Harvard coach Tommy Amaker knows quality on
and off the basketball court
As the team doctor for the Duke University men’s basketball
team, Mel Berlin talked mostly about sore muscles and sprained
ankles with members of the Blue Devils.
But Tommy Amaker had something else on his mind.
Whenever Dr. Berlin showed up at practice, Amaker, the 6-foot
1-inch star point guard from Falls Church, Virginia, a future
Duke Hall of Famer, All American, and National Defensive Player
of the Year, would make a beeline out of the training room to
check out the 1971 Mercedes 280SE 3.5 parked outside. The
coupe was a beauty and had been previously owned by pop and
country singer, Patti Page.
“I actually told him my freshman year, ‘I’m going to buy that car
from you,’” Amaker said.
Five years later, Amaker was fresh out of college, 108 career
wins at Duke and a national runner-up finish in 1986 under his
belt. Aiming for a career in basketball, he was working as a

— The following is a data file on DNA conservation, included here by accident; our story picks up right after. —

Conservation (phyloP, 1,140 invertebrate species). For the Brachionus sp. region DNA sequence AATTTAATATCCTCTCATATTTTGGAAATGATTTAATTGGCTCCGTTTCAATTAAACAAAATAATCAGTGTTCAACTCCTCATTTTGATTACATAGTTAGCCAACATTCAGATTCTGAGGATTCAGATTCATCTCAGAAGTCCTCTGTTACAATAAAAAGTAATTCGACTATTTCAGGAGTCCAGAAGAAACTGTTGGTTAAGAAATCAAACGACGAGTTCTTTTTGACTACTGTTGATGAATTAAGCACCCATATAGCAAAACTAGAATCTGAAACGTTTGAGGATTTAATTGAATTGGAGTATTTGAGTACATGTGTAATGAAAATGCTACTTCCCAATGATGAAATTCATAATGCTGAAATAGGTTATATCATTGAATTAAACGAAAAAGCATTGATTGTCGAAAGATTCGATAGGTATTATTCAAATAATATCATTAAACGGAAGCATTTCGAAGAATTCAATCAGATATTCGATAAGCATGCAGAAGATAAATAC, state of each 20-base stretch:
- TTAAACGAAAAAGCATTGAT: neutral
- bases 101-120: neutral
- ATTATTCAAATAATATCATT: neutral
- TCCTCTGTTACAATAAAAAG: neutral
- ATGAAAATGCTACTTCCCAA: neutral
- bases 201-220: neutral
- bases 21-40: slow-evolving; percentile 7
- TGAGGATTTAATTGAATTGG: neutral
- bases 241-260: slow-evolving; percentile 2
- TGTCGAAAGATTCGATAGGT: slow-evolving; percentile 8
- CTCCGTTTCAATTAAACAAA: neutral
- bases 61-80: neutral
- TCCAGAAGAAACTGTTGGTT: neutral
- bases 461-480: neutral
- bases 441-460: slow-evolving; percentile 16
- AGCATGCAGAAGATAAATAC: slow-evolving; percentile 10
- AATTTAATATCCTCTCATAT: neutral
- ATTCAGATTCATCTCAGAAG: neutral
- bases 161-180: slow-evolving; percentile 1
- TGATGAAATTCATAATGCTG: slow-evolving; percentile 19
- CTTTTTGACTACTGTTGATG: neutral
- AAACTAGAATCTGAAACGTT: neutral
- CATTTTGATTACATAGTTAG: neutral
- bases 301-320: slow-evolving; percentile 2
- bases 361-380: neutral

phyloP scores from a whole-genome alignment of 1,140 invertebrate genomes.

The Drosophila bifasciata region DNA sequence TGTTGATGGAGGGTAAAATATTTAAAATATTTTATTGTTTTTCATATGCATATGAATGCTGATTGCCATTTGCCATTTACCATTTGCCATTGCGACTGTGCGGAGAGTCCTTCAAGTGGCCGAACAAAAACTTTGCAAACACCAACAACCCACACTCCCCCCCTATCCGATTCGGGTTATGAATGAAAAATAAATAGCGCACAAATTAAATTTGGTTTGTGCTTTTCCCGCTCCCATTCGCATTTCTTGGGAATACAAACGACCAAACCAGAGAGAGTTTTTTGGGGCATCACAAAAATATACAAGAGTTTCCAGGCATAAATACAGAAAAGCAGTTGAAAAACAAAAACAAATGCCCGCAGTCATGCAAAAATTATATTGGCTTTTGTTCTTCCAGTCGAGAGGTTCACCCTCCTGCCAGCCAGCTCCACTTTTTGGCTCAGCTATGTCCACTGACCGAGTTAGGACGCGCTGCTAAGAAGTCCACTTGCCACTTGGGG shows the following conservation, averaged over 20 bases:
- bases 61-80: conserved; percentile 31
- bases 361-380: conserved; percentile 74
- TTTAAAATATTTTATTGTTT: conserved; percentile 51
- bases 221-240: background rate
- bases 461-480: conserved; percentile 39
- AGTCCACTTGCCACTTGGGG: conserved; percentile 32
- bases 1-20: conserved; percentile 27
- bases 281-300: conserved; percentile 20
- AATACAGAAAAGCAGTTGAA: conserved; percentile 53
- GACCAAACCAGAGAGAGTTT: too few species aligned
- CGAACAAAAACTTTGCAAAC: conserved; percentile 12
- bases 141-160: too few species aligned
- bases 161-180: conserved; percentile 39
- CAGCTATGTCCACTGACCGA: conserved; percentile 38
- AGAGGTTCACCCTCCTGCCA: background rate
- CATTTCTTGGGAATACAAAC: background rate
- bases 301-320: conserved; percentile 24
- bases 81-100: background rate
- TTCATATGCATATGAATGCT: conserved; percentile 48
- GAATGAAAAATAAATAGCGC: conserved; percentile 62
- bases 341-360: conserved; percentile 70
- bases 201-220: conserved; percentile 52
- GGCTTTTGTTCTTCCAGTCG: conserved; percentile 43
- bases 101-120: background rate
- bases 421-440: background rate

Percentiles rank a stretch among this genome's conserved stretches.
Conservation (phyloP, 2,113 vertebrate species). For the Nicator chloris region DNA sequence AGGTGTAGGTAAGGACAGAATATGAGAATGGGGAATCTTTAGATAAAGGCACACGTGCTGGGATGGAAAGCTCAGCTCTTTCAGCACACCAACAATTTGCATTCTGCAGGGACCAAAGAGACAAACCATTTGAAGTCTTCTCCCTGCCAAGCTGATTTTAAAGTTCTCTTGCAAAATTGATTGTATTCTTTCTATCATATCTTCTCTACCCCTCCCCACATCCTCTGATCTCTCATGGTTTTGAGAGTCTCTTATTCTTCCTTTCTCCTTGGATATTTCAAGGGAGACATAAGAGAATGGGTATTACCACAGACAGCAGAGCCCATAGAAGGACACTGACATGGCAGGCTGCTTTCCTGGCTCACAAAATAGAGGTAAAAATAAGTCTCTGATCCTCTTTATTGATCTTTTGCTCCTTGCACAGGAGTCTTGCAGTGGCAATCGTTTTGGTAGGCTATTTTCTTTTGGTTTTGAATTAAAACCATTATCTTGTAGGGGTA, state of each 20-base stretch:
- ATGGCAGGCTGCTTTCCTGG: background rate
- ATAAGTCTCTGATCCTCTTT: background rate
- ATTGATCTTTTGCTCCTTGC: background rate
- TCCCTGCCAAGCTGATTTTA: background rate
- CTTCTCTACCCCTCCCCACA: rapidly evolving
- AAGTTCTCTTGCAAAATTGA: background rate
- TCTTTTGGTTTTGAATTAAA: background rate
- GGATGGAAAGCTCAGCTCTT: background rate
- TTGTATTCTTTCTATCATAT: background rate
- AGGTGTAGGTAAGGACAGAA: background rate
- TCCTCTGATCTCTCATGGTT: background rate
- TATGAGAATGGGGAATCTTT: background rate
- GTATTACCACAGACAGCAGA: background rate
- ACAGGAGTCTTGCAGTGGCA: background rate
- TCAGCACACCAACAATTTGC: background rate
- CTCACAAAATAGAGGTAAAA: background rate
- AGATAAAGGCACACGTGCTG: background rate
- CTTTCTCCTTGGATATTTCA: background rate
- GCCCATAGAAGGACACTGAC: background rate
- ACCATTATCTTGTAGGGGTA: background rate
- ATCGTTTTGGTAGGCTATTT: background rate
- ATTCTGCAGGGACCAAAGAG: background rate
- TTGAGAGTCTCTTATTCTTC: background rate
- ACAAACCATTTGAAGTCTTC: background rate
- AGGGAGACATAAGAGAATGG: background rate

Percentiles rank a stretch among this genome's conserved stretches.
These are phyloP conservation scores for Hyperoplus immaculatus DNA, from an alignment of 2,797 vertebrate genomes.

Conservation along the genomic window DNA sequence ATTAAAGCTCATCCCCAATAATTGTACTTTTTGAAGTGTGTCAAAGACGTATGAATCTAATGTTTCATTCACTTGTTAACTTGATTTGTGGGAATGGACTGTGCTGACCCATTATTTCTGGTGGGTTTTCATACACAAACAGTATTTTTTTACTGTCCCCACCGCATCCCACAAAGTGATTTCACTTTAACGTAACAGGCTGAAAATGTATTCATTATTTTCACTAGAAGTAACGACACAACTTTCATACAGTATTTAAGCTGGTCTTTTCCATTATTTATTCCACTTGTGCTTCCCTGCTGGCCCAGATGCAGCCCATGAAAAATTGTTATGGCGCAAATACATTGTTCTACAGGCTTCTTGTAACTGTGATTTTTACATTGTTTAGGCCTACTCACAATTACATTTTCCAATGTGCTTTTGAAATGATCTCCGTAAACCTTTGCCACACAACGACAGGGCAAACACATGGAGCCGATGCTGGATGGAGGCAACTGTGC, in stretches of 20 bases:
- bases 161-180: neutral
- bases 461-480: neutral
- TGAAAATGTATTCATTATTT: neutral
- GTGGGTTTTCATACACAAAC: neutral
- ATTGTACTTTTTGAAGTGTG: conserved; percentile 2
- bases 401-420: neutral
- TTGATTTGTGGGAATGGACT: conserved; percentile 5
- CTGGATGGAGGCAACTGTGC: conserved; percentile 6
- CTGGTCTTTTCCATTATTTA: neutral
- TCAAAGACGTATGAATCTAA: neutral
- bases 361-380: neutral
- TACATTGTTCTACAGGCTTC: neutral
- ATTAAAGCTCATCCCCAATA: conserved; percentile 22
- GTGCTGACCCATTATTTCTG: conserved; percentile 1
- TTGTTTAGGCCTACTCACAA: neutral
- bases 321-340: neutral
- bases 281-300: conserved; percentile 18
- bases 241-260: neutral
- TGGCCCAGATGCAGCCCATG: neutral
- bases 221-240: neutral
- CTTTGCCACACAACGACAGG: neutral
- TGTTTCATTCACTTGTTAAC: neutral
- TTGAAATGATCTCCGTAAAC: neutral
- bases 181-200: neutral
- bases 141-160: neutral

graduate assistant on the coaching staff when Dr. Berlin called
his former player to see if he wanted to make good on the
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“He said, ‘I only want this car to be with someone I know who
loves it. If you want this car, come over here and I’ll give you a
great deal,’” Amaker recalled.
Amaker has been been admiring, collecting, and driving
Mercedes-Benz automobiles ever since.
In his blood
Today, Tommy Amaker is the head coach of the men’s
basketball team at Harvard University, an Executive Fellow at
the Harvard Business School, and a Special Assistant to the
Harvard President. He’s come a long way from his 20-something
days, working long hours on the sideline and scraping together
savings to buy his dream car, but the enthusiasm he f